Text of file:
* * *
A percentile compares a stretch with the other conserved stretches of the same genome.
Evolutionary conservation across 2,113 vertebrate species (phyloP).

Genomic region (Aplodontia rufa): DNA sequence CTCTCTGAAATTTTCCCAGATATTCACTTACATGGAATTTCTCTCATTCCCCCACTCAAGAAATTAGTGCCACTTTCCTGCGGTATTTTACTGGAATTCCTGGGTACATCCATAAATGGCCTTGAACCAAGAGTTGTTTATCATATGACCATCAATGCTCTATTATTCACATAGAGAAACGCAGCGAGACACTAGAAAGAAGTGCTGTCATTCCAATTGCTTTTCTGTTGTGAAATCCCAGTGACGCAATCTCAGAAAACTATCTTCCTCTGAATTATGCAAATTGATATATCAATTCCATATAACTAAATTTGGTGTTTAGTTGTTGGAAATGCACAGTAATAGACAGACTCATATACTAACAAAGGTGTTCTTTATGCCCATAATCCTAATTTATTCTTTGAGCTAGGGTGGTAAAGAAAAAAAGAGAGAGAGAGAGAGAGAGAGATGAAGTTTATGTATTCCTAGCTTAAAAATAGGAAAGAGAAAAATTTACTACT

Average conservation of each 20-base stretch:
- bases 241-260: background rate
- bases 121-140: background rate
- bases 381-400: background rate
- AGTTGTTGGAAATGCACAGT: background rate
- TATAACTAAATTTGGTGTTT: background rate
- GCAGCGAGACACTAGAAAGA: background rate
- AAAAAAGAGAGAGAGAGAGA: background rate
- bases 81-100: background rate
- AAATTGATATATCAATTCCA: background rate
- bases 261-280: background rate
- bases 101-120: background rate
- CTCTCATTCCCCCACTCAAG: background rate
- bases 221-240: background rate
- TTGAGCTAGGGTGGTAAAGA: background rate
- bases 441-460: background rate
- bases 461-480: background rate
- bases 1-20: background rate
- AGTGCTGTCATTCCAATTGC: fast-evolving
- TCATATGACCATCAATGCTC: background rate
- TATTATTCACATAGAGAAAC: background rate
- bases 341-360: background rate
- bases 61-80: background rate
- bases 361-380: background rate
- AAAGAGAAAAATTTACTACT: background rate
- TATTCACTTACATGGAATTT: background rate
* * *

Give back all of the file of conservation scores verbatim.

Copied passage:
A percentile compares a stretch with the other conserved stretches of the same genome.
Evolutionary conservation across 2,113 vertebrate species (phyloP).

Genomic region (Aplodontia rufa): DNA sequence CTCTCTGAAATTTTCCCAGATATTCACTTACATGGAATTTCTCTCATTCCCCCACTCAAGAAATTAGTGCCACTTTCCTGCGGTATTTTACTGGAATTCCTGGGTACATCCATAAATGGCCTTGAACCAAGAGTTGTTTATCATATGACCATCAATGCTCTATTATTCACATAGAGAAACGCAGCGAGACACTAGAAAGAAGTGCTGTCATTCCAATTGCTTTTCTGTTGTGAAATCCCAGTGACGCAATCTCAGAAAACTATCTTCCTCTGAATTATGCAAATTGATATATCAATTCCATATAACTAAATTTGGTGTTTAGTTGTTGGAAATGCACAGTAATAGACAGACTCATATACTAACAAAGGTGTTCTTTATGCCCATAATCCTAATTTATTCTTTGAGCTAGGGTGGTAAAGAAAAAAAGAGAGAGAGAGAGAGAGAGAGATGAAGTTTATGTATTCCTAGCTTAAAAATAGGAAAGAGAAAAATTTACTACT

Average conservation of each 20-base stretch:
- bases 241-260: background rate
- bases 121-140: background rate
- bases 381-400: background rate
- AGTTGTTGGAAATGCACAGT: background rate
- TATAACTAAATTTGGTGTTT: background rate
- GCAGCGAGACACTAGAAAGA: background rate
- AAAAAAGAGAGAGAGAGAGA: background rate
- bases 81-100: background rate
- AAATTGATATATCAATTCCA: background rate
- bases 261-280: background rate
- bases 101-120: background rate
- CTCTCATTCCCCCACTCAAG: background rate
- bases 221-240: background rate
- TTGAGCTAGGGTGGTAAAGA: background rate
- bases 441-460: background rate
- bases 461-480: background rate
- bases 1-20: background rate
- AGTGCTGTCATTCCAATTGC: fast-evolving
- TCATATGACCATCAATGCTC: background rate
- TATTATTCACATAGAGAAAC: background rate
- bases 341-360: background rate
- bases 61-80: background rate
- bases 361-380: background rate
- AAAGAGAAAAATTTACTACT: background rate
- TATTCACTTACATGGAATTT: background rate